Looking forward to tomorrow we will see PMI figures released from China in the morning, then Europe and finally the US in the afternoon. Market participants will be eager to see whether China’s recent return to comprehensive growth has continued, and whether the UK’s long run of poor economic data persists. Given the Pounds recent bottoming out against the Euro, positive UK data tomorrow could well initiate a rebound in Sterling.

Sterling falls as the UK loses AAA credit rating

The Pound has fallen further this morning as the financial markets react to the loss of the UK’s AAA credit rating. Moody’s cut the UK’s credit rating from AAA to AA1 citing ‘challenges that subdued medium-term growth prospects pose to the government’s fiscal consolidation programme, which will now extend well into the next parliament’. This is the first such credit rating downgrade since 1978. The Pound is now trading at its lowest level against the Euro since October 2011 and the lowest level against the US Dollar since July 2010. The Pound has depreciated 6% this year and further falls in Sterling are possible.

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Punch Bag Sterling

Unemployment figures released this morning showed that the UK ILO Unemployment Rate rose marginally to 7.8% from 7.7%, whilst the UK Claimant Count Change improved to -12.5K for the third month in a row. However, this slight glimmer of hope that the UK economy may actually be starting to show signs of recovery, offered little help to the Pound this morning which has taken somewhat of a battering following the release of the BoE minutes.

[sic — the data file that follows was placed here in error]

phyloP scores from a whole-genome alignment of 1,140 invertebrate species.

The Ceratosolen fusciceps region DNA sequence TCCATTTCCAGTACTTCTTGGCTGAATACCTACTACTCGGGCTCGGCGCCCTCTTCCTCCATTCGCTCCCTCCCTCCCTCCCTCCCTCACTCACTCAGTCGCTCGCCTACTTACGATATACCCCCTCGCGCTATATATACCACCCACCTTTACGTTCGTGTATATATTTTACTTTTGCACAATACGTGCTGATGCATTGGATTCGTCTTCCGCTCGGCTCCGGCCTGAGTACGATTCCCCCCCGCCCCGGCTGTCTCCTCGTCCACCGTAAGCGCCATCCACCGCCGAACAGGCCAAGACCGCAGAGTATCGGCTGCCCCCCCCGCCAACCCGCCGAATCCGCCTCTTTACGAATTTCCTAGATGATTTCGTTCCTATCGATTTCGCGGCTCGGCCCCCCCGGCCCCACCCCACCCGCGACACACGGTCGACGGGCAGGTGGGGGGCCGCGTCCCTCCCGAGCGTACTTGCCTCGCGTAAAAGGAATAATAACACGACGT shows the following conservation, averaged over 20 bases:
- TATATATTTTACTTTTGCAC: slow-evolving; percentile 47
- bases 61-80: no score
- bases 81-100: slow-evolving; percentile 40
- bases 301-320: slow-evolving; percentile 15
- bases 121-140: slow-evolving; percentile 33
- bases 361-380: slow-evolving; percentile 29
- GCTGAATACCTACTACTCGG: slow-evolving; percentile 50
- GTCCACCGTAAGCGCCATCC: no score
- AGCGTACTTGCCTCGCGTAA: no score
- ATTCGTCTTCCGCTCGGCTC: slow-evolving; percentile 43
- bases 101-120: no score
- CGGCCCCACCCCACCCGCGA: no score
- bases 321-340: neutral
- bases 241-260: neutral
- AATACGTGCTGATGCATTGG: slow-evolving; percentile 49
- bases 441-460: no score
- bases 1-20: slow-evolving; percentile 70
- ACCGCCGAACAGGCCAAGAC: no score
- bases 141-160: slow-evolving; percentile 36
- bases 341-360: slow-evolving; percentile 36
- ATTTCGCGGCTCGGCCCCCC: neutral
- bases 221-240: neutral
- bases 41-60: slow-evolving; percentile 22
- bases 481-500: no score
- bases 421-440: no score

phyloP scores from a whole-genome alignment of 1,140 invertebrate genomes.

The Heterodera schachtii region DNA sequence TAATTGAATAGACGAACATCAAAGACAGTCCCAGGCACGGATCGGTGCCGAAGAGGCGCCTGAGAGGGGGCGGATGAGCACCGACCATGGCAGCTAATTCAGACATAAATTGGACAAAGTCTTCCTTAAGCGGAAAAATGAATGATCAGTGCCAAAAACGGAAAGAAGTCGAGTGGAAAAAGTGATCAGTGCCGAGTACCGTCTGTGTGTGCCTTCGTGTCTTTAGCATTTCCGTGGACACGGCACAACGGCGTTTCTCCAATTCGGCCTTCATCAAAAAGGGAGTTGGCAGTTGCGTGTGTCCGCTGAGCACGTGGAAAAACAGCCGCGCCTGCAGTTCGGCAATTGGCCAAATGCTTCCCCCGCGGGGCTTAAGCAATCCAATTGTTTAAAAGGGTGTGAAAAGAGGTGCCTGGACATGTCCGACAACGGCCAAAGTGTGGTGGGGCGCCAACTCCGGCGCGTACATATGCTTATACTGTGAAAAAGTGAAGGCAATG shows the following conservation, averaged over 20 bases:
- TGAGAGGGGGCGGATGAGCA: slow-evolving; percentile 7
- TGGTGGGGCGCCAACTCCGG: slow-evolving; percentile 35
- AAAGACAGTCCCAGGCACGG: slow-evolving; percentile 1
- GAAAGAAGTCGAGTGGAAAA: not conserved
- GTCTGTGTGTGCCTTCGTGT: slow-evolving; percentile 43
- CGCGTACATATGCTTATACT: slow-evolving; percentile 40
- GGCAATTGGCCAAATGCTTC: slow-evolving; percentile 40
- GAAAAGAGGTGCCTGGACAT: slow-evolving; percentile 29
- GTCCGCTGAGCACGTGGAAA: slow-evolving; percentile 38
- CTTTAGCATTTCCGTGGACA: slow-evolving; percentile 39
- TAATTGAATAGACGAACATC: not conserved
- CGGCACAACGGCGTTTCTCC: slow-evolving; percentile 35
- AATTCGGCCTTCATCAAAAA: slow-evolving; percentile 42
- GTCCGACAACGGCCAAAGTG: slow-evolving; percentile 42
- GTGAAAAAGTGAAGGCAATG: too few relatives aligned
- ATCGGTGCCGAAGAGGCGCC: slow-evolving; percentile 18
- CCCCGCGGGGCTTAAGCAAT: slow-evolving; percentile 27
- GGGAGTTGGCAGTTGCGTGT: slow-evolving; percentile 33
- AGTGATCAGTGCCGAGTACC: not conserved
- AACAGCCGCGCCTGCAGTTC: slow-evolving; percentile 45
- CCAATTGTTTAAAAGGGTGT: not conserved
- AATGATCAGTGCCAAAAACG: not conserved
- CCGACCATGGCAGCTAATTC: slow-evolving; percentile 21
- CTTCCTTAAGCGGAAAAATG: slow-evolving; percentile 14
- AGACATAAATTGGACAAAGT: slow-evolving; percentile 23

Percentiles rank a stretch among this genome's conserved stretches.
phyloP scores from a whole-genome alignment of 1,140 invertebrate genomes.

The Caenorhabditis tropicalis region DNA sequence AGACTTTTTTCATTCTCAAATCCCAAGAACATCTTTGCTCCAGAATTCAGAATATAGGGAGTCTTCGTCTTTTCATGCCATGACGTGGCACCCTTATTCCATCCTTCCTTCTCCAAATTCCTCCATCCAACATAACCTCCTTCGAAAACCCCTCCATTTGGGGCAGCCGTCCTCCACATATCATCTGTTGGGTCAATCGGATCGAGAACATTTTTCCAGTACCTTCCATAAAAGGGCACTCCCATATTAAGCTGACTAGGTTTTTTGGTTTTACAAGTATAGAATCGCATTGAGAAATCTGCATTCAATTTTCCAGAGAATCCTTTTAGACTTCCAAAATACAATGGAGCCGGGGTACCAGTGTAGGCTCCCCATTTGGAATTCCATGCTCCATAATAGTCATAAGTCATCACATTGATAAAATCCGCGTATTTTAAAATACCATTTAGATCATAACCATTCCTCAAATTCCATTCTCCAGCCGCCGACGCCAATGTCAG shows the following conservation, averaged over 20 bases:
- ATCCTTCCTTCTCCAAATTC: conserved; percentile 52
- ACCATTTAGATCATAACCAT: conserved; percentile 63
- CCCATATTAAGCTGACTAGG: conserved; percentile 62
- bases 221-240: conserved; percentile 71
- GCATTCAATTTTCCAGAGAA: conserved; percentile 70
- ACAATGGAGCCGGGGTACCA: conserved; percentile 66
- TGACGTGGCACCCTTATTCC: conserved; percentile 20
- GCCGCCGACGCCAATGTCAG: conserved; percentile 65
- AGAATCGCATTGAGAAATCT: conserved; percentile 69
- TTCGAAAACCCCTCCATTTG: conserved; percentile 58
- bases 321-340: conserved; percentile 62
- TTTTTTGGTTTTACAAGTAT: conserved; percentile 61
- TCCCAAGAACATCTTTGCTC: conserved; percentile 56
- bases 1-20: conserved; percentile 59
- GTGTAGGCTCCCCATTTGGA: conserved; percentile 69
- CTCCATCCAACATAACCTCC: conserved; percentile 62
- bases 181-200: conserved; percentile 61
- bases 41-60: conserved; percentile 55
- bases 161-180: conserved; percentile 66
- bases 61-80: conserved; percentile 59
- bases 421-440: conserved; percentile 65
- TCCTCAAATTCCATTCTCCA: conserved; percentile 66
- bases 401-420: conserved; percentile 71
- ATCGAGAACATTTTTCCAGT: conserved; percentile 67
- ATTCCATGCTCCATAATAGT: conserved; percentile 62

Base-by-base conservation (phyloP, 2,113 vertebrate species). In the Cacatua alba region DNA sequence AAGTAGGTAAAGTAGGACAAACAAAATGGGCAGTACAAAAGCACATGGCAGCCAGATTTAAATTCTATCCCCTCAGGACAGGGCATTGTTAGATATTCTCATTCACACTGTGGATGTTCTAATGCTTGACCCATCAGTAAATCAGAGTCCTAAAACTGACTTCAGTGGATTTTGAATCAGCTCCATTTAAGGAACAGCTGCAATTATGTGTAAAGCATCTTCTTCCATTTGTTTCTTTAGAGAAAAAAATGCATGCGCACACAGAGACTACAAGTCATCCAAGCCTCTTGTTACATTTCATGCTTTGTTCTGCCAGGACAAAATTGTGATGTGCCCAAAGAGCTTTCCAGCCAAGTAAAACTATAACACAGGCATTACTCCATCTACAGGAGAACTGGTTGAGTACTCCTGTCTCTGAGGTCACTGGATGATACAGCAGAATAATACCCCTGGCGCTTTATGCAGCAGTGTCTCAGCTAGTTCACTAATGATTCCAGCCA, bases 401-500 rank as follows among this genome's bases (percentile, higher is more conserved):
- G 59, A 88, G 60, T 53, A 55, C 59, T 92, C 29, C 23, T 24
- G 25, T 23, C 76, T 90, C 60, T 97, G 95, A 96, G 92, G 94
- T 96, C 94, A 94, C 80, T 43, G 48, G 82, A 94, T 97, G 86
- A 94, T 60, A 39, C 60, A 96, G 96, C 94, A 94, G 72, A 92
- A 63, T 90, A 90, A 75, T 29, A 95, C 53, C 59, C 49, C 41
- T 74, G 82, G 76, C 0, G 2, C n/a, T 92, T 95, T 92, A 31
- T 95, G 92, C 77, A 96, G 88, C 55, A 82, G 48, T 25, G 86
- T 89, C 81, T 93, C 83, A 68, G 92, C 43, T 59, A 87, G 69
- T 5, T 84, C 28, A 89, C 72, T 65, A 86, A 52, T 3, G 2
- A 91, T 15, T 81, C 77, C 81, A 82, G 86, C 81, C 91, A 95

Sterling plummeted at 9:30 GMT against both the Euro and the Dollar, following the release of BoE minutes which confirmed that three of the nine MPC members favoured an increase in stimulus at this month’s policy meeting. Paul Fisher, David Miles and BoE Governor, Sir Mervyn King were the members who were voted down, though this does suggests that the committee is potentially warming to the idea of additional stimulus in order to help revive the economy. This is something we may well see in the coming months which, whilst potentially helping the economy, certainly wouldn’t do the Pound any favours.